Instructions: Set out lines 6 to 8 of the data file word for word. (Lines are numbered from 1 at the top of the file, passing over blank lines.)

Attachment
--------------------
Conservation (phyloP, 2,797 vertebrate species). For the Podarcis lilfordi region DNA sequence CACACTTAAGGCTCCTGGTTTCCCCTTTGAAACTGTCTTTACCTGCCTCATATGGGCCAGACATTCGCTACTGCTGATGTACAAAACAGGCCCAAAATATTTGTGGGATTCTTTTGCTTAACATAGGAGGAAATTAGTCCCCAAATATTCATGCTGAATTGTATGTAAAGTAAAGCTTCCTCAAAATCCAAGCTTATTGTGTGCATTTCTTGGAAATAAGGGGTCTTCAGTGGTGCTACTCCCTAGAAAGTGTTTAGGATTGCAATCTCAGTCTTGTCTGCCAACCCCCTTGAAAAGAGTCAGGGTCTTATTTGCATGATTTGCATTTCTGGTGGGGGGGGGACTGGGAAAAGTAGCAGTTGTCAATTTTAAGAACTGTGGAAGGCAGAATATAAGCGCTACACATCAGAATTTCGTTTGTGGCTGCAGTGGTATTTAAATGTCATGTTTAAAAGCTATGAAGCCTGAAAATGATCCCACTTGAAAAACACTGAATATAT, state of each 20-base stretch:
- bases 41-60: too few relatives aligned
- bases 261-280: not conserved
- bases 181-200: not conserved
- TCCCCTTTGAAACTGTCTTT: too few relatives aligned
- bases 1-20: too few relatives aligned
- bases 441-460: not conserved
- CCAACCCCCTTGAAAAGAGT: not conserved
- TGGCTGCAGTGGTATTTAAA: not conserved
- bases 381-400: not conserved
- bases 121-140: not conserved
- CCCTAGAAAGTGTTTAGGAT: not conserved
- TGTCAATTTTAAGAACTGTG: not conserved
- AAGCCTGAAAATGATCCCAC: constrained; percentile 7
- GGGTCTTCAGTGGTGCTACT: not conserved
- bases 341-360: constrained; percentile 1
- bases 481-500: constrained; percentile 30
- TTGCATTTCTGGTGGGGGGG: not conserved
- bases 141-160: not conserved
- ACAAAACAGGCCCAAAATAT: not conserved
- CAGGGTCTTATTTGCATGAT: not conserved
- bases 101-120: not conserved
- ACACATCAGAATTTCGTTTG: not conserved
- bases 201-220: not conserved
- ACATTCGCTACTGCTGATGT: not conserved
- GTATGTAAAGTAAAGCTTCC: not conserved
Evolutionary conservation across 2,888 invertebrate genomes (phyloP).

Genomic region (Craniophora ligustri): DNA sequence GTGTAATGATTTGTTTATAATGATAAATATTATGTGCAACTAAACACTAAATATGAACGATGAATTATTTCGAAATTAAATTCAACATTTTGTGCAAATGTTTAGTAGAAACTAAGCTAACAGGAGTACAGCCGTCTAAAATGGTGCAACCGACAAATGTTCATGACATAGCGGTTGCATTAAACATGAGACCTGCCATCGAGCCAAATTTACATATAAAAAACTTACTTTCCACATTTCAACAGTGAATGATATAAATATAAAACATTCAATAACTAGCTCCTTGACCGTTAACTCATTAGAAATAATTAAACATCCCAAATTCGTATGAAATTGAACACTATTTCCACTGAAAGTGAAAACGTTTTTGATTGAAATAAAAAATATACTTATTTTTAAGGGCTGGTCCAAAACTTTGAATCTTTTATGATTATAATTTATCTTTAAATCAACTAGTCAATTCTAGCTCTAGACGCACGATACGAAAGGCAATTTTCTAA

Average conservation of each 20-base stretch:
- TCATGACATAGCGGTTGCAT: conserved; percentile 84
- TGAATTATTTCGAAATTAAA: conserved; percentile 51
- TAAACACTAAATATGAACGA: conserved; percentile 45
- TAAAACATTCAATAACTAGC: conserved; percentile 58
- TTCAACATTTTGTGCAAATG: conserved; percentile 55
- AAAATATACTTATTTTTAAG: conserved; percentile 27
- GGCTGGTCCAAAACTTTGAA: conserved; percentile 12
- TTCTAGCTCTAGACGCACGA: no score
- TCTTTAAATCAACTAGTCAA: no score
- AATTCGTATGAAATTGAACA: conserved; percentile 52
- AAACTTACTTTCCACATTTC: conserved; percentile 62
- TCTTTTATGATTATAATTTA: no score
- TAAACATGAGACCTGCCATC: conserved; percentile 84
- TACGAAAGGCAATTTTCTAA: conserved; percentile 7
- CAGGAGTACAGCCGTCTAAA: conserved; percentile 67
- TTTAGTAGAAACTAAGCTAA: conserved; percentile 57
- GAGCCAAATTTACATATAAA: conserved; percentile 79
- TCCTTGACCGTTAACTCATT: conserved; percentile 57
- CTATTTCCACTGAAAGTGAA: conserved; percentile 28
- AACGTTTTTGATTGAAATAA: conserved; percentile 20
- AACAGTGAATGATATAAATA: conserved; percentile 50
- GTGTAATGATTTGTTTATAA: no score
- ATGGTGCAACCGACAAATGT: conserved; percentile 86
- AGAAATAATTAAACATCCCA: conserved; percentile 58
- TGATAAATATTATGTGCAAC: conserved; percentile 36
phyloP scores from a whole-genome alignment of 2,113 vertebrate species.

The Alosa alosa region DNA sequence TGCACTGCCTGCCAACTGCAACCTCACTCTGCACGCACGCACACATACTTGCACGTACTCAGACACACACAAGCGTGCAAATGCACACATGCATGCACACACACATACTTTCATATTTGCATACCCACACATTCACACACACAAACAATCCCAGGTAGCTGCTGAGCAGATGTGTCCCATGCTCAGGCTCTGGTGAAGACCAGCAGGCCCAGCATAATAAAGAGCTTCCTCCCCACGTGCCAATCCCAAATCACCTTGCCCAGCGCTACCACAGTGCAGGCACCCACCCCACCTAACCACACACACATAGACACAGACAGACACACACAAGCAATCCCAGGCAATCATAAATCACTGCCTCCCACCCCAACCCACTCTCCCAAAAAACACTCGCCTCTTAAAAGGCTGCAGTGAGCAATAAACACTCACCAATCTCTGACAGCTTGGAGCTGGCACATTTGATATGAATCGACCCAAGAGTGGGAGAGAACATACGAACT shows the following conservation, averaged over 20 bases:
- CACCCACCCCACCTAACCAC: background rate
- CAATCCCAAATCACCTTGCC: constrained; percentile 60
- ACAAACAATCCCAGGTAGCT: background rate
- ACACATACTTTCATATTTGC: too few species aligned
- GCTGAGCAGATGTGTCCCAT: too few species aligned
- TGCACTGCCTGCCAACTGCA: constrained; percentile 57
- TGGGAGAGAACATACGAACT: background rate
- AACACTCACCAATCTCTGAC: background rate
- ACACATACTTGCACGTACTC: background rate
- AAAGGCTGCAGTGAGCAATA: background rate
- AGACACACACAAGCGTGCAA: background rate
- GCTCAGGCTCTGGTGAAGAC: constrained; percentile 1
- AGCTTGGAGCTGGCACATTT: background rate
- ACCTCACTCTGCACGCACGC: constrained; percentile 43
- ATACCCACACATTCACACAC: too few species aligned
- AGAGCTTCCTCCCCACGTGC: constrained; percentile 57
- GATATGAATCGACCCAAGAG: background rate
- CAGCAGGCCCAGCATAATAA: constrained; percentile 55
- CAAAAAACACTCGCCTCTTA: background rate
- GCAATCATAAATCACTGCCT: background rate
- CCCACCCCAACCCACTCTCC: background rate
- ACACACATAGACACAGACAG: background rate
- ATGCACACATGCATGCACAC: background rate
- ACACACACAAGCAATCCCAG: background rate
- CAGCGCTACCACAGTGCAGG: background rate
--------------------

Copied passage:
- bases 1-20: too few relatives aligned
- bases 441-460: not conserved
- CCAACCCCCTTGAAAAGAGT: not conserved